The Sharks won’t win in Christchurch this weekend but it doesn’t mean they aren’t capable of winning the title this season, writes MARK KEOHANE in Business Day newspaper.
The Sharks remain South Africa’s best bet of Super Rugby glory, but they can’t afford to stumble beyond Christchurch.
I had the Sharks to win against the Brumbies in Canberra. I picked Jake White to know how to beat his former team and I also expected the Sharks forwards to have a significant advantage in the scrum and in the collisions.
A year ago in Durban the Brumbies' physicality had stunned the Sharks. I really expected more from the Sharks this time around but they still fell short of the kind of performance that would have one talking of their championship title credentials with more conviction than hope.
Frans Steyn, so often the Sharks talisman, could not find his radar in Canberra and had his accuracy matched his determination it could have been the Sharks celebrating in the rain.
White was not flustered because of the defeat, but he would have got a reminder that the Sharks are vulnerable away from home. They have lost two from three and after this weekend it should be three from four.
But it’s what happens a week later against the Blues that will determine the seriousness of the Sharks title challenge.
White’s Sharks have played the percentages to lead the league table after 11 matches, but he knows they will have to add a dimension to their attacking play if the current standing is to prevail when the league stage is completed.
The Crusaders, who had shown very little form in the first month of the tournament, have been outstanding in the past month. They’re a team whose players have shown an ability to win away from home with successes in Hamilton, Johannesburg, Bloemfontein, Melbourne and emphatically in Brisbane against the Reds.
They are also a team that can score points. They got 50 against the Cheetahs, 40 against the Brumbies and 50 against the Reds. They also have back the incomparable Richie McCaw. They are the team running hot in the competition but the month-long break for the June internationals could disrupt the momentum.
The margins in this tournament are particularly small.
Bulls coach Frans Ludeke, with a bit of good fortune, could have enjoyed four successive away wins. Instead his team returned with four successive defeats by seven points or less.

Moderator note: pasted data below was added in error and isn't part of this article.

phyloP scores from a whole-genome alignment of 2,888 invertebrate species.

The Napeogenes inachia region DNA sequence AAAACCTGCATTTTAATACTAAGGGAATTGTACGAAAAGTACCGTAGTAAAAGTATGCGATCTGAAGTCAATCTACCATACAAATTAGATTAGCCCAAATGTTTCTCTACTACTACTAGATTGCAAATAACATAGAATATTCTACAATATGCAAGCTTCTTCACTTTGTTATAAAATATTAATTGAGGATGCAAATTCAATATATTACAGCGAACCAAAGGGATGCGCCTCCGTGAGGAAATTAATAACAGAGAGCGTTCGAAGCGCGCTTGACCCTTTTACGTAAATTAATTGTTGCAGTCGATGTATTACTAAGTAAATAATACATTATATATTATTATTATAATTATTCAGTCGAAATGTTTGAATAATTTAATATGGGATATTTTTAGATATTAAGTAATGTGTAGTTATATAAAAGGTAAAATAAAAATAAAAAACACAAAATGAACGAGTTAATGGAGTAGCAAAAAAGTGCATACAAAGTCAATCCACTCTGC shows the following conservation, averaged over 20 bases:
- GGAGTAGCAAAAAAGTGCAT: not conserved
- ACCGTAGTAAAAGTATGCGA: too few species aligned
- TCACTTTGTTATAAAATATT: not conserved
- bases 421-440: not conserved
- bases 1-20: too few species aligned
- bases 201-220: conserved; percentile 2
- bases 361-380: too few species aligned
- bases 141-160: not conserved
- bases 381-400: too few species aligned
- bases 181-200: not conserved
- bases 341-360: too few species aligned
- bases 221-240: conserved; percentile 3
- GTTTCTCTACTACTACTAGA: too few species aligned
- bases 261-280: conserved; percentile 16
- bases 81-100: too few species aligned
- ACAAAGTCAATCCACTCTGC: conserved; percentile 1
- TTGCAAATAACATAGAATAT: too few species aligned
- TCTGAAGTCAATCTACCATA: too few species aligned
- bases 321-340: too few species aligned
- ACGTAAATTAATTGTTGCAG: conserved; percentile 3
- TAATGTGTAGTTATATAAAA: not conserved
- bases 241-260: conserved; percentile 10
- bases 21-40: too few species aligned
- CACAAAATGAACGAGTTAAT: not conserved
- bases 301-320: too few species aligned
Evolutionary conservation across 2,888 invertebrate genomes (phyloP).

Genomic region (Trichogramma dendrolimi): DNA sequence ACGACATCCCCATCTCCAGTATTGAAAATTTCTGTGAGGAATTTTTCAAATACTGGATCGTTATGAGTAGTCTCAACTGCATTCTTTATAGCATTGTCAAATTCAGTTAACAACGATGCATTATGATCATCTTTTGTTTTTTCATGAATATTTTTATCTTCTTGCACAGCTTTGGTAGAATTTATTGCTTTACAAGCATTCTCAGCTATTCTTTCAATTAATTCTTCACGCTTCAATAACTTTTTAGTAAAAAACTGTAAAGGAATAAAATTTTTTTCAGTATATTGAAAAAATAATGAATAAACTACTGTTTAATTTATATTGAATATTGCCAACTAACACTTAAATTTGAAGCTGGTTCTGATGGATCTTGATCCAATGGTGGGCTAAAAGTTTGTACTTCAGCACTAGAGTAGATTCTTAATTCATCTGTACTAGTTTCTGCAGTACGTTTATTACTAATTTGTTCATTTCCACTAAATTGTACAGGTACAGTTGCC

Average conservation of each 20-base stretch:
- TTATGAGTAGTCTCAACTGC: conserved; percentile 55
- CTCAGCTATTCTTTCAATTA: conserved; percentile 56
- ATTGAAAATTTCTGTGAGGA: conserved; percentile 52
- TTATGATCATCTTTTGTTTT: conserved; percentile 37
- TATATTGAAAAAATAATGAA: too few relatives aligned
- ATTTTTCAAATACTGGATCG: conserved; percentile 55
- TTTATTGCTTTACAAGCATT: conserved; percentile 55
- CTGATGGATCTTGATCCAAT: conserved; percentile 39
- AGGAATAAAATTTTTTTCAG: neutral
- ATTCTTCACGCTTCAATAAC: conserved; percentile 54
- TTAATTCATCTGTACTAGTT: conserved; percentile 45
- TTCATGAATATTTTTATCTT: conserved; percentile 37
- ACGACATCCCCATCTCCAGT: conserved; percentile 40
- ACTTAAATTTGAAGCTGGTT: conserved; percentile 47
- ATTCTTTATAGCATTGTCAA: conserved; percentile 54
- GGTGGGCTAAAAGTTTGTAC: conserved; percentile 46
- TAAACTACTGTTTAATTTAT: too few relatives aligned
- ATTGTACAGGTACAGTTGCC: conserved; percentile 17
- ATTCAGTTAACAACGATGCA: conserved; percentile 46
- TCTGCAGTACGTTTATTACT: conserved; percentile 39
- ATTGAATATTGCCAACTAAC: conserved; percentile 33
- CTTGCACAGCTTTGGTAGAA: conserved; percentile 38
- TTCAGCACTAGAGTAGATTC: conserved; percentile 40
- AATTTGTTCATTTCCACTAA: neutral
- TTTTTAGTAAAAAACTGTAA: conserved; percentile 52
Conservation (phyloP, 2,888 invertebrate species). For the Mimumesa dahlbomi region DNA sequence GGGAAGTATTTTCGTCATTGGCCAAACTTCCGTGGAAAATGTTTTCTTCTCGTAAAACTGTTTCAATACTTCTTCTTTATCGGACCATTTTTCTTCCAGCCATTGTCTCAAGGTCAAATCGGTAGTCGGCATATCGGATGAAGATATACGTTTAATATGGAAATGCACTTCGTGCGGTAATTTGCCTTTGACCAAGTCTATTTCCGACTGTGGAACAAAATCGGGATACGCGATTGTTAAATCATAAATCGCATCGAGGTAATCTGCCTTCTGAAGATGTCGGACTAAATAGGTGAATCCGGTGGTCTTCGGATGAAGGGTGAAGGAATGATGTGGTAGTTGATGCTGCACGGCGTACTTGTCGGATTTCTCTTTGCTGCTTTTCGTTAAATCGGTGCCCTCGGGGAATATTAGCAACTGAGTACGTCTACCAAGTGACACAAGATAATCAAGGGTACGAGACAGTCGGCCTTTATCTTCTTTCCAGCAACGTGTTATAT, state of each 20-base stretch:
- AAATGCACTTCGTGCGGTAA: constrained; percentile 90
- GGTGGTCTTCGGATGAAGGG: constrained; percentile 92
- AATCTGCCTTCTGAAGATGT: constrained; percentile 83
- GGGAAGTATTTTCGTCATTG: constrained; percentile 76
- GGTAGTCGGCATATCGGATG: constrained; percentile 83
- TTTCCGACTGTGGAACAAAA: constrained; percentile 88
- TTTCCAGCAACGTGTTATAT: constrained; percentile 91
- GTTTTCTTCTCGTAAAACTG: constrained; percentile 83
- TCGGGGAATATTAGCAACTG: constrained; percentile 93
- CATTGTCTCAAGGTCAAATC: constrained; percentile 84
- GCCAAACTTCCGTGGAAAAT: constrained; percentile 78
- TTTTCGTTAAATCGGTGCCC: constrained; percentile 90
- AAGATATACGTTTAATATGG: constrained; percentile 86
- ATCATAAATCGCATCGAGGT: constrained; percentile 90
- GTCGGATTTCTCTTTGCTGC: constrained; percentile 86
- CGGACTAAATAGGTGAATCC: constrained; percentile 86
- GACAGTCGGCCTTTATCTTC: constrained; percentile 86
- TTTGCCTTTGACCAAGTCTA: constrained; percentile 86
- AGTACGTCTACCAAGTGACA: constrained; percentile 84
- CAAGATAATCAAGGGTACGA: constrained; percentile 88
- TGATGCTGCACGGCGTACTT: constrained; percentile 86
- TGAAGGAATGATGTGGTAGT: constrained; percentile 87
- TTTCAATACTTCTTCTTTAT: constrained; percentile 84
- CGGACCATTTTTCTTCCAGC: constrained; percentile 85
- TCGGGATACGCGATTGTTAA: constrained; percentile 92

The Bulls, in the last two weekends, have beaten the Cheetahs and Stormers at Loftus and they are a side who have benefited from veteran lock Victor Matfield’s return and the investment in a youthful back division. I doubt they can progress beyond the play-offs, but a top-six finish would be a fair reflection of their quality as a unit and the performance that would have been associated with their season.
Handré Pollard’s 20-point contribution against the Stormers was significant amid the talk of him being a Springbok before the end of the year. Bulls and Springbok centre Jan Serfontein also showed fantastic form and young lock Paul Willemse is playing like a youthful Bakkies Botha.
The Bulls have been the biggest improvers among the South African teams. I feel they have improved their all-round game. Their attack is far more dangerous with Pollard at flyhalf and in the past month Francois Hougaard has also finally found his touch again. Matfield’s experience is massive and the Bulls are showing an appetite to balance a percentage game with one that understands the rewards for risk.
The Bulls have shown a greater attacking mindset than the Sharks in the past month, which doesn’t necessarily make them a better team. But they are an improving team and they are currently playing with more innovation than the Sharks, which doesn’t mean the Sharks aren’t capable of adding this attacking edge come the play-offs.
The Stormers and Cheetahs were again woeful, which has been the story of their season and the Lions were again brave, which has been the story of their season.
South Africa, in the Sharks and Bulls, has two very capable Super Rugby play-off contenders, but on form both would struggle to win play-off matches away from home.
Not so the Crusaders on current form. The Chiefs are equally capable of getting results away from home.
The Brumbies still remain the best of the Australian options and the Waratahs and Force challenge could fade post the June internationals.
Photo: Mark Nolan/Getty Images
Province scrum powers title triumph
Western Province's dominant scrum performance, as well as the sharp decision-making of flyhalf Rob du Preez, was the difference in the Currie Cup final, writes JON CARDINELLI.
Duane, Steyn would bolster Boks
The Springboks have missed a trick by overlooking the value that Duane Vermeulen and Frans Steyn could have added to the end-of-year tour, writes CRAIG LEWIS.
SA would host special World Cup
World Rugby's decision to select South Africa as its preferred host for the 2023 World Cup is the good-news story South African sport has been desperately crying out for, writes CRAIG LEWIS.